Northeast Mississippi is on the front lines of an effort by state and local law enforcement to ban a legal, but unregulated herbal product called kratom.
In recent months, around 28 Mississippi counties and cities – all in the northeast region of the state – have acted to criminalize the possession and sale of kratom, which is produced from the leaves of a tropical tree and variously consumed as a powder, a liquid or as capsules.
The list of municipalities that have banned kratom include the City of Fulton and Town of Mantachie. Leaders in both municipalities banned the sale and possession of kratom products in March.
The Itawamba County Board of Supervisors also passed a countywide ban on kratom in mid-March. Those caught with it face a misdemeanor charge and a $1,000 fine.
The Mississippi Bureau of Narcotics has played a key role lobbying local governments over the issue, as has a citizen advocacy group from Lowndes County.
“Through communications with community leaders and their local elected officials, the effort to ban kratom took flight,” said MBN Director John Dowdy.
Kratom is legal at the federal level in the United States, but the Food and Drug Administration has issued warnings about it. The federal Drug Enforcement Agency has considered moves to make it illegal.
In the absence of any federal action, states have instituted a patchwork of laws across the country. Six states have banned it. The Mississippi legislature did not take up a proposed ban earlier this year, and kratom remains legal here at the state level.
Supporters of kratom say it provides safe, non-addictive pain relief and can also combat anxiety disorders. Some kratom users also say it manages the withdrawal symptoms of potent opiate drugs.
Law enforcement, however, has described kratom as addictive and dangerous.
A spokesperson for the Mississippi Bureau of Narcotics said the agency believes kratom is linked to 12 deaths in the state, in the following counties: Covington, DeSoto, Hinds, Lafayette, Lamar, Lee, Perry, Pontotoc, Stone and Union.
Most of the deaths MBN claims as kratom-linked involved the presence of other drugs.
In an advisory, the FDA warned that “kratom, which affects the same opioid brain receptors as morphine, appears to have properties that expose users to the risks of addiction, abuse and dependence.”
In the face of bans sweeping the largely rural Northeast Mississippi, kratom users have touted its benefits.
Patrick Sudduth, 27, lives in Fulton and has suffered from migraines and cluster headaches much of his life. He has seen doctors and taken numerous medications.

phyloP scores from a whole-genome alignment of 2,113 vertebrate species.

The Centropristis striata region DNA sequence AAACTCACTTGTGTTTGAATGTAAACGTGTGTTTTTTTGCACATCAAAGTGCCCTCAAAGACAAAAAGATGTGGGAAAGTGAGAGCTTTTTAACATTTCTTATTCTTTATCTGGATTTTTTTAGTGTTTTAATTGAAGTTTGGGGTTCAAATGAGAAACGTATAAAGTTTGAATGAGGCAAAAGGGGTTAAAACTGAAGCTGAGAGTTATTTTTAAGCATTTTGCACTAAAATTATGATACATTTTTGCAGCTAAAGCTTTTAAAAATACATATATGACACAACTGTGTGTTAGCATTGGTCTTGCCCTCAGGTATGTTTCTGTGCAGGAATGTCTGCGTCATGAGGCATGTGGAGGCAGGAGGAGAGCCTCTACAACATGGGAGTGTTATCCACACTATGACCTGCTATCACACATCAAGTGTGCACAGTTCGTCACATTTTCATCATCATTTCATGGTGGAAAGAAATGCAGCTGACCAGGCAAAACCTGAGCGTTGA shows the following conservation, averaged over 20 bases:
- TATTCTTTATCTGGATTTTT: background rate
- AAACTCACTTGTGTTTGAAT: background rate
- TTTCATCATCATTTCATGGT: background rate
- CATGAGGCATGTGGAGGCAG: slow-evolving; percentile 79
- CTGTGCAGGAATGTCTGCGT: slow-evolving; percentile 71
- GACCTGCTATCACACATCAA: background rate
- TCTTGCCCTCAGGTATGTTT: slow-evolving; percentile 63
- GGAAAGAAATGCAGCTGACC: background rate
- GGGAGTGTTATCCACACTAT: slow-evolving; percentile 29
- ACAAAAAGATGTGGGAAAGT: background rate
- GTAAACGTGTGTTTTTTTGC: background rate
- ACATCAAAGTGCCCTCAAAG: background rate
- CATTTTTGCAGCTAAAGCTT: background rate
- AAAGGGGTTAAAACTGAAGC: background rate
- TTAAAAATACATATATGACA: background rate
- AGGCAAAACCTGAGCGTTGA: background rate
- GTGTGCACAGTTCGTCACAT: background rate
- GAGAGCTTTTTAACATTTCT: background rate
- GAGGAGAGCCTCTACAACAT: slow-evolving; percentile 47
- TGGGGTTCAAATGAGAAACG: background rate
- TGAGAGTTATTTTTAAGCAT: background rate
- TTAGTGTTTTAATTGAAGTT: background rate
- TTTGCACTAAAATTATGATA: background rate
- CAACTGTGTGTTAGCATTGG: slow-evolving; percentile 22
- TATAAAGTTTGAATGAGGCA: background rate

“I’ve tried literally everything,” Sudduth said.
While researching herbal treatments for his headaches, Sudduth first learned of kratom.
Now, after about three years of regular use, Sudduth said he continues to find kratom effective at treating his headaches, as well as back pain.
He doesn’t believe the herbal productive is as addictive as alcohol or cigarettes.
Sudduth appeared before the Itawamba County Board of Supervisors in early April to push county leaders to reconsider their ban on kratom, at least in its wholly-natural form.
“I understand what you are doing. What you saw of it was at a gas station,” Sudduth told supervisors. “That is not actually what kratom is. That is a synthetic product mixed with something else and put in a 5-Hour Energy bottle.”
Lee County is the most populous of Northeast Mississippi’s counties, and is the most notable holdout with respect to a ban, though that could change soon.
This week, supervisors will likely see a draft of an ordinance to ban kratom and are expected to schedule a public hearing on the issue.
The cities of Saltillo and Nettleton are also looking at the issue.
The city of Tupelo has yet to take any action on the issue, and has not publicly deliberated on the matter.
Lee County Sheriff Jim Johnson has been outspoken in his support of a ban. He said MBN contacted him about the issue, as have parents in the area concerned about the use of kratom by their children.
“I don’t want us to be a central hub for people who can’t buy it elsewhere,” Johnson said.
MBN looks poised to expand its anti-kratom efforts beyond Northeast Mississippi.
“In Northeast Mississippi, as well as other parts of the state, kratom has become a significant drug issue,” Dowdy said. “We will likely expand and continue the effort to other areas where the data show a need.”
Before the bans, kratom-derived products were commonly available at gas stations in the Northeast Mississippi region. Some users, like Sudduth, buy kratom powder over the internet.
Sudduth said he shares concerns about the legitimacy of some gas station products marketed as kratom, which often include additives.
Rather than sweeping bans, however, Sudduth said he invites regulation to ensure public safety, while allowing access for people who find kratom beneficial.
“I’ve never heard a single person who uses kratom oppose regulation,” Sudduth said.
EDITOR’S NOTE: Itawamba County Times General Manager Adam Armour contributed to this story.